Image
EAN-130826831071503   EAN-13 barcode 0826831071503
UPC-A826831071503   UPC-A barcode 826831071503
Product NameGood Times - The Complete Series
CategoryElectronics / Photography: A/V Media: Movie / TV
Amazon.comA Buy on Amazon ~ B0108N9Q2Q
Model34307871
Price New16.95 US Dollars    (curriencies)
Price Used20.96 US Dollars    (curriencies)
Run Time3,337 minutes
CastBernNadette Stanis, Esther Rolle, Jimmie Walker, John Amos, Ralph Carter
Run Time3337 minutes
Width7.5 inches    (convert)
Height5.4 inches    (convert)
Length0.7 inches    (convert)
Weight167 hundredths pounds    (convert)
BindingDvd
FormatMultiple Formats, Box set, Full Screen, NTSC
Published09/22/2015
Run Time3,337 minutes
Long DescriptionAll 133 Dy-No-Mite episodes! Enjoy old-school laughs and tears with one of TV's smash sitcoms from the '70s, Good Times: The Complete Series . Developed by legendary producer Norman Lear ( All in the Family, The Jeffersons , Maude ), Good Times centered upon the Evans family living in an inner-city project in Chicago. James (John Amos) and Florida (Esther Rolle) struggle to make ends meet while raising their three children, JJ (Jimmy Walker), Thelma (Bern Nadette Stanis) and Michael (Ralph Carter). Despite the economic difficulties they face, the Evans family, along with their downstairs neighbor Willona (Ja'net Dubois), always kept a positive attitude. Starring: Esther Rolle ( Driving Miss Daisy ), Jimmie Walker ( Airplane! ), John Amos ( Die Hard 2 ), Ja'net DuBois ( Charlie's Angels: Full Throttle ), BernNadette Stanis ( N-Secure ), Ralph Carter ( Donny's House ), Johnny Brown ( Life ) and Janet Jackson (Music Superstar)!
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Created04-14-2018 1:37:44am
Modified04-30-2020 7:07:57am
MD5add3dc4051ef52c9be64e33f101756fe
SHA2565733dd0c636a528bc76f4140a58280ed343b60d29c0f0e739b0a36498c1c6896
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Article of interest

This describes how to use version 3.x of the data feed. Version 2.x of the feed is still supported. Version 1.x of the feed is no longer supported in any way.

IMPORTANT: Starting with version 3.2, we have a new property and a new way of dealing with product images. Read about it here.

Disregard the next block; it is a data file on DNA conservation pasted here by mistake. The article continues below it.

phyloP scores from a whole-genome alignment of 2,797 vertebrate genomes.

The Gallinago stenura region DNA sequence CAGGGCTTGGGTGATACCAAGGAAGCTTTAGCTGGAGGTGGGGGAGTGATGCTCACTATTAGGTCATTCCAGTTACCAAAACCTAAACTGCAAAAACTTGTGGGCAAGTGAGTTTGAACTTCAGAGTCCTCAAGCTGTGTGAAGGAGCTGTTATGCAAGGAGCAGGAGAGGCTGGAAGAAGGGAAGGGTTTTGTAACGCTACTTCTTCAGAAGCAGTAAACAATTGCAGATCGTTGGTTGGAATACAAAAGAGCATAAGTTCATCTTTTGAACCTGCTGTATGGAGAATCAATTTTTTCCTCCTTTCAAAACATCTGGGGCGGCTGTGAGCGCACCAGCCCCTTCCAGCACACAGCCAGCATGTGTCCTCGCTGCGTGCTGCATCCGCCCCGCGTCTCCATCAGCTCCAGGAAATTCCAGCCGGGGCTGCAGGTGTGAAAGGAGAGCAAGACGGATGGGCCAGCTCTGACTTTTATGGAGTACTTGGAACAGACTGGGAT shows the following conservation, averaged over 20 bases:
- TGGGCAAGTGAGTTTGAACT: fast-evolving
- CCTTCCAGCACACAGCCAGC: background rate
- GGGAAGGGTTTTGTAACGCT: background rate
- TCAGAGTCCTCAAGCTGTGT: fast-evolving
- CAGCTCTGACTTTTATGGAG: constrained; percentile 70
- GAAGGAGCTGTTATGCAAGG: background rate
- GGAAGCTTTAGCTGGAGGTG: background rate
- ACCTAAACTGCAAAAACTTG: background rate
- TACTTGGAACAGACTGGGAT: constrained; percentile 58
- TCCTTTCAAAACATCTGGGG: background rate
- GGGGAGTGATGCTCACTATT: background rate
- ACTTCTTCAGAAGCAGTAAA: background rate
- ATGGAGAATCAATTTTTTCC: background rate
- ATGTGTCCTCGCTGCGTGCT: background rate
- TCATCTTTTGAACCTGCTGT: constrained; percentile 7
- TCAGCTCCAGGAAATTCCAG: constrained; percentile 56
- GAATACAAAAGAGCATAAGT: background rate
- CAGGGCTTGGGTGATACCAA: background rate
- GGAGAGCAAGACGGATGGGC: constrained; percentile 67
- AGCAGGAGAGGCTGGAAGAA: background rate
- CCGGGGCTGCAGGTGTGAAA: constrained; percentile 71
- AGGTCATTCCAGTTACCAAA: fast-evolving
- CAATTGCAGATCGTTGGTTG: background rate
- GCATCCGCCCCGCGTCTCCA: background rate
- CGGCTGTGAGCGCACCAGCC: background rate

Accessing the data requires your account to have an active data feed. This switch can be turned on or off on the data feed page. This is also where you will be able to view your KEYCODE which is required to make calls to the feed.

Main changes from version 2.x to 3.x include (but not limited to)...

Calls to the data feed are made via HTTP GET or HTTP POST requests. There are only a few required parameters when making a call.

Most other parameters are optional and they will alter the way data is returned to you and how your request is processed. You can also pass in your own values that you need carried through. Any parameter that the system doesn't recognize will be returned AS-IS in the status block. This can be handy in situations where you are pulling the data in an asyncronus manor and need extra information passed into your callback routine.

When performing a lookup...

When updating data...

When deleting data...

There are some special "get" operations that need no other parameters. You would not use "find" or "update" when using these. Only use the "keycode", "mode" and "get" for these items. These operations are important because many of our elements are data driven and that data changes over time. We normally don't remove attributes or categories but we do often add to the collection.

The returned data can come back in JSON or XML format. In either case the structure of the data is the same. Because it is easier to read, we will be using XML to demonstrate the layout of the result. Here is the data layout. Notice that this is a complex object and some elements have child elements and some elements may be arrays with repeating content.

The easiest way to get the feel of the data is to make several requests using your web browser and ask for the data in XML format. Although JSON is often easier to work with in code, the XML output is often easier for people to read because of the nice markup tags that wrap around each element and the web browser will usually do a nice job of indenting to make it clear which elements are stored within other elements.

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